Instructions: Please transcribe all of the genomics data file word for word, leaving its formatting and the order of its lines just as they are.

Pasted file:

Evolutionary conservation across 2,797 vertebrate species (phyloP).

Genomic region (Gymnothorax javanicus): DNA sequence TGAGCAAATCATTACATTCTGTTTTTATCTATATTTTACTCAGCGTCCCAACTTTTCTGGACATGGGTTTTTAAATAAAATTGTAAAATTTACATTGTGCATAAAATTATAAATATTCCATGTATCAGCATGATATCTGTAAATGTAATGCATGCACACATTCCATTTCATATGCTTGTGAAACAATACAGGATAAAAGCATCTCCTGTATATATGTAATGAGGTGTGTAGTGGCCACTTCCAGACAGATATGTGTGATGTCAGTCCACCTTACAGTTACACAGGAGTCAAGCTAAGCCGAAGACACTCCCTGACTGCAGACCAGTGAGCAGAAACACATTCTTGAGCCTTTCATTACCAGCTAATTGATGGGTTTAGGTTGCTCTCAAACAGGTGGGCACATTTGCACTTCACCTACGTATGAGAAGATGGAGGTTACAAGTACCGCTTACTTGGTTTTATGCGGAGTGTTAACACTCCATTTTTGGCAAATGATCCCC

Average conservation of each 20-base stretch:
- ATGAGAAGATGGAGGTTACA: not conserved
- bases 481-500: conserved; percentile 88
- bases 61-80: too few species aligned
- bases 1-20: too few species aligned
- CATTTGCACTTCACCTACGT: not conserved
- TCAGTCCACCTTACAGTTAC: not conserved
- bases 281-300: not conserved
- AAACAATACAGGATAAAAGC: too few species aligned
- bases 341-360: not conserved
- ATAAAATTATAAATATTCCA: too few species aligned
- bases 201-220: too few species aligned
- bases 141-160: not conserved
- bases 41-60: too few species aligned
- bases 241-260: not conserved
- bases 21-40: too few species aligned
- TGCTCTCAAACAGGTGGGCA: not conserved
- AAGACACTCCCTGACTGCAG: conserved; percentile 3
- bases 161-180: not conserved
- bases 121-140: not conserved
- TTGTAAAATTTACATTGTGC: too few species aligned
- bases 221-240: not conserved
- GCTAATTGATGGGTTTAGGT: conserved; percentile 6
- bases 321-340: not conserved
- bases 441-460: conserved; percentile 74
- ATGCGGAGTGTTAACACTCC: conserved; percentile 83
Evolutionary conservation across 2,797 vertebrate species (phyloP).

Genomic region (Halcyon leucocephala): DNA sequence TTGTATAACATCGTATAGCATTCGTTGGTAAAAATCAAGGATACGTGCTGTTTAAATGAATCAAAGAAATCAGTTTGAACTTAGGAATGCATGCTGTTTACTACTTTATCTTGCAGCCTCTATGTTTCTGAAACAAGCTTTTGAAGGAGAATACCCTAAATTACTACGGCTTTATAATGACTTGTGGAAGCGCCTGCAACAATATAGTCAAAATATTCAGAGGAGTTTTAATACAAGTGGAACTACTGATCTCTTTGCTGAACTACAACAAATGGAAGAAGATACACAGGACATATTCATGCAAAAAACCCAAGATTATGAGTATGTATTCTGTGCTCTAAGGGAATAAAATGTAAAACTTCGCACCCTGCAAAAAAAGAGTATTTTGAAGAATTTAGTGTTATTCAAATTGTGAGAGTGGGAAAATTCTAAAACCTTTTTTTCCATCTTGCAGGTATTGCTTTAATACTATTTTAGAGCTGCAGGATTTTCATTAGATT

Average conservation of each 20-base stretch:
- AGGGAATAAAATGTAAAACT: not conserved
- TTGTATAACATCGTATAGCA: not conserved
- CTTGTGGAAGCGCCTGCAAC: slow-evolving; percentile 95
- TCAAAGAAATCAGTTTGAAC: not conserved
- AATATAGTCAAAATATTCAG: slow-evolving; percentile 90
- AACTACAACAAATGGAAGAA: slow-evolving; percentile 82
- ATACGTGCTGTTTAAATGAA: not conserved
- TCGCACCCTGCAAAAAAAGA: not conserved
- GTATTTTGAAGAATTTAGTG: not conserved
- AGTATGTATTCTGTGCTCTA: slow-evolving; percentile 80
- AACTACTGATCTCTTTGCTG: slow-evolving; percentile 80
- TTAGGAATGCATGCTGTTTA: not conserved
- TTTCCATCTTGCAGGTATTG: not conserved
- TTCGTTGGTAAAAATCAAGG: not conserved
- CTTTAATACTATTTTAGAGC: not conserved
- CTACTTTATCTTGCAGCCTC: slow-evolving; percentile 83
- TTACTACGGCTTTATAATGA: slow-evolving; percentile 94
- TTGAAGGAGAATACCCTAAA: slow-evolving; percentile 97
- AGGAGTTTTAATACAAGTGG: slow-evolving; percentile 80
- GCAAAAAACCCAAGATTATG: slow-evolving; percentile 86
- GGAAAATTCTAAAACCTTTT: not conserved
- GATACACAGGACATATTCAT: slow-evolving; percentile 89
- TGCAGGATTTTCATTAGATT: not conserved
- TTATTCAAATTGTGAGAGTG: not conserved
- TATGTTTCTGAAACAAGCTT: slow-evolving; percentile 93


Evolutionary conservation across 2,797 vertebrate species (phyloP).

Genomic region (Gymnothorax javanicus): DNA sequence TGAGCAAATCATTACATTCTGTTTTTATCTATATTTTACTCAGCGTCCCAACTTTTCTGGACATGGGTTTTTAAATAAAATTGTAAAATTTACATTGTGCATAAAATTATAAATATTCCATGTATCAGCATGATATCTGTAAATGTAATGCATGCACACATTCCATTTCATATGCTTGTGAAACAATACAGGATAAAAGCATCTCCTGTATATATGTAATGAGGTGTGTAGTGGCCACTTCCAGACAGATATGTGTGATGTCAGTCCACCTTACAGTTACACAGGAGTCAAGCTAAGCCGAAGACACTCCCTGACTGCAGACCAGTGAGCAGAAACACATTCTTGAGCCTTTCATTACCAGCTAATTGATGGGTTTAGGTTGCTCTCAAACAGGTGGGCACATTTGCACTTCACCTACGTATGAGAAGATGGAGGTTACAAGTACCGCTTACTTGGTTTTATGCGGAGTGTTAACACTCCATTTTTGGCAAATGATCCCC

Average conservation of each 20-base stretch:
- ATGAGAAGATGGAGGTTACA: not conserved
- bases 481-500: conserved; percentile 88
- bases 61-80: too few species aligned
- bases 1-20: too few species aligned
- CATTTGCACTTCACCTACGT: not conserved
- TCAGTCCACCTTACAGTTAC: not conserved
- bases 281-300: not conserved
- AAACAATACAGGATAAAAGC: too few species aligned
- bases 341-360: not conserved
- ATAAAATTATAAATATTCCA: too few species aligned
- bases 201-220: too few species aligned
- bases 141-160: not conserved
- bases 41-60: too few species aligned
- bases 241-260: not conserved
- bases 21-40: too few species aligned
- TGCTCTCAAACAGGTGGGCA: not conserved
- AAGACACTCCCTGACTGCAG: conserved; percentile 3
- bases 161-180: not conserved
- bases 121-140: not conserved
- TTGTAAAATTTACATTGTGC: too few species aligned
- bases 221-240: not conserved
- GCTAATTGATGGGTTTAGGT: conserved; percentile 6
- bases 321-340: not conserved
- bases 441-460: conserved; percentile 74
- ATGCGGAGTGTTAACACTCC: conserved; percentile 83
Evolutionary conservation across 2,797 vertebrate species (phyloP).

Genomic region (Halcyon leucocephala): DNA sequence TTGTATAACATCGTATAGCATTCGTTGGTAAAAATCAAGGATACGTGCTGTTTAAATGAATCAAAGAAATCAGTTTGAACTTAGGAATGCATGCTGTTTACTACTTTATCTTGCAGCCTCTATGTTTCTGAAACAAGCTTTTGAAGGAGAATACCCTAAATTACTACGGCTTTATAATGACTTGTGGAAGCGCCTGCAACAATATAGTCAAAATATTCAGAGGAGTTTTAATACAAGTGGAACTACTGATCTCTTTGCTGAACTACAACAAATGGAAGAAGATACACAGGACATATTCATGCAAAAAACCCAAGATTATGAGTATGTATTCTGTGCTCTAAGGGAATAAAATGTAAAACTTCGCACCCTGCAAAAAAAGAGTATTTTGAAGAATTTAGTGTTATTCAAATTGTGAGAGTGGGAAAATTCTAAAACCTTTTTTTCCATCTTGCAGGTATTGCTTTAATACTATTTTAGAGCTGCAGGATTTTCATTAGATT

Average conservation of each 20-base stretch:
- AGGGAATAAAATGTAAAACT: not conserved
- TTGTATAACATCGTATAGCA: not conserved
- CTTGTGGAAGCGCCTGCAAC: slow-evolving; percentile 95
- TCAAAGAAATCAGTTTGAAC: not conserved
- AATATAGTCAAAATATTCAG: slow-evolving; percentile 90
- AACTACAACAAATGGAAGAA: slow-evolving; percentile 82
- ATACGTGCTGTTTAAATGAA: not conserved
- TCGCACCCTGCAAAAAAAGA: not conserved
- GTATTTTGAAGAATTTAGTG: not conserved
- AGTATGTATTCTGTGCTCTA: slow-evolving; percentile 80
- AACTACTGATCTCTTTGCTG: slow-evolving; percentile 80
- TTAGGAATGCATGCTGTTTA: not conserved
- TTTCCATCTTGCAGGTATTG: not conserved
- TTCGTTGGTAAAAATCAAGG: not conserved
- CTTTAATACTATTTTAGAGC: not conserved
- CTACTTTATCTTGCAGCCTC: slow-evolving; percentile 83
- TTACTACGGCTTTATAATGA: slow-evolving; percentile 94
- TTGAAGGAGAATACCCTAAA: slow-evolving; percentile 97
- AGGAGTTTTAATACAAGTGG: slow-evolving; percentile 80
- GCAAAAAACCCAAGATTATG: slow-evolving; percentile 86
- GGAAAATTCTAAAACCTTTT: not conserved
- GATACACAGGACATATTCAT: slow-evolving; percentile 89
- TGCAGGATTTTCATTAGATT: not conserved
- TTATTCAAATTGTGAGAGTG: not conserved
- TATGTTTCTGAAACAAGCTT: slow-evolving; percentile 93